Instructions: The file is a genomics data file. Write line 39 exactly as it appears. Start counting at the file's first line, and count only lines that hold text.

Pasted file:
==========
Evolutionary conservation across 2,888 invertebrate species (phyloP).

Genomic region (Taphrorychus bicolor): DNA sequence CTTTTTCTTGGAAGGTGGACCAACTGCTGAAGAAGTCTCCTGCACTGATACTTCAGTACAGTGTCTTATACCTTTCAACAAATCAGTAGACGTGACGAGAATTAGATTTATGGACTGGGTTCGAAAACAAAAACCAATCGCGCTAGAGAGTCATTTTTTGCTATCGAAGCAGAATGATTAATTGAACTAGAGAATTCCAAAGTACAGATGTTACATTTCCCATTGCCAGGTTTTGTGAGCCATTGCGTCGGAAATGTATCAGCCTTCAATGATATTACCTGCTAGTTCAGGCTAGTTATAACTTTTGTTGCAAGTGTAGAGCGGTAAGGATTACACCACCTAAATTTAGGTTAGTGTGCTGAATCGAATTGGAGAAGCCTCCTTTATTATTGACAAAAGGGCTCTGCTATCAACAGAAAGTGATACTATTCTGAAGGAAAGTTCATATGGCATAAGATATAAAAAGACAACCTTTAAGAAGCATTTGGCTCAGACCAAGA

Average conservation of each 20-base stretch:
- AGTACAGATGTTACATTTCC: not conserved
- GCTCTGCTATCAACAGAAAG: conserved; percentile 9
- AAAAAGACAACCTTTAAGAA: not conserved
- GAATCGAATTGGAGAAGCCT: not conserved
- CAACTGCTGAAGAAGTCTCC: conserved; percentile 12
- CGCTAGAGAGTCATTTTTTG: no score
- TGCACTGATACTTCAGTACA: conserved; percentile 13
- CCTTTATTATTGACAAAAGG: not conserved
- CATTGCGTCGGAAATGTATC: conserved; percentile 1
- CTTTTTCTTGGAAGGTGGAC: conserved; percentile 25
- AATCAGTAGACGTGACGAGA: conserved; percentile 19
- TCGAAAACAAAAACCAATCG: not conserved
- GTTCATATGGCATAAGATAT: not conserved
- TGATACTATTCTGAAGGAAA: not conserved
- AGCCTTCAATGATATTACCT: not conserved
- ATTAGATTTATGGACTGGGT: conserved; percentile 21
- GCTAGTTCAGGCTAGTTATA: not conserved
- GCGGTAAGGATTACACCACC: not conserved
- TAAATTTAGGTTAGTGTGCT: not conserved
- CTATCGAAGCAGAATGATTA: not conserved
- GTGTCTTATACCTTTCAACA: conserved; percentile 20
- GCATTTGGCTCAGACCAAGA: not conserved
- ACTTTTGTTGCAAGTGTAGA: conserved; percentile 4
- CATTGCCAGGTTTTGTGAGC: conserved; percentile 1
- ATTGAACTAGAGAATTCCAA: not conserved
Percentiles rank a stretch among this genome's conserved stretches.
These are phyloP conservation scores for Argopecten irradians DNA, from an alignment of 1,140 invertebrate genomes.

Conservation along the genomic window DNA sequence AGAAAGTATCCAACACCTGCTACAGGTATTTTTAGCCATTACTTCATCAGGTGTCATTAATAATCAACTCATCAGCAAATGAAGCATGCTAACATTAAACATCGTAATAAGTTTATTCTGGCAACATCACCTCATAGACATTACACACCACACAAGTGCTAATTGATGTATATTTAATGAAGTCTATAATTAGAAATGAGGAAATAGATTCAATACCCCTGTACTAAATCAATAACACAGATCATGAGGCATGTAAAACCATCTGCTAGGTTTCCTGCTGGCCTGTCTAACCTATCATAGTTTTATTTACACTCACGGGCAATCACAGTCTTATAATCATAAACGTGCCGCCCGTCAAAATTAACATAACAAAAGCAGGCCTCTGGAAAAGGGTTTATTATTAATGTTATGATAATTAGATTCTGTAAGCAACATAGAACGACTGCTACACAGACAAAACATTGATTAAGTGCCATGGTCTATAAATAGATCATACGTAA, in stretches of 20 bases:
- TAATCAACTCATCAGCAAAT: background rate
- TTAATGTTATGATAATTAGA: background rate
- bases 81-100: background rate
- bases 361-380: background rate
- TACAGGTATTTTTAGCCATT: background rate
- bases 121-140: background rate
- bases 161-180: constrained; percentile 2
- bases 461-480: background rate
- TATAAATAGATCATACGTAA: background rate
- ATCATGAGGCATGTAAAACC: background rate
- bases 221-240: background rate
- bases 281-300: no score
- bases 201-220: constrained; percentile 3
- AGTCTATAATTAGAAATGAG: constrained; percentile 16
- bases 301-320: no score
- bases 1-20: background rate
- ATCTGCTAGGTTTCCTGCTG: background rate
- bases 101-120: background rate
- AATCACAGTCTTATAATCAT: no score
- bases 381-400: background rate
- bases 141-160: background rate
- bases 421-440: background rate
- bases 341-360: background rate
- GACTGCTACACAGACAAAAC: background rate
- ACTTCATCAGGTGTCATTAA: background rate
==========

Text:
- bases 461-480: background rate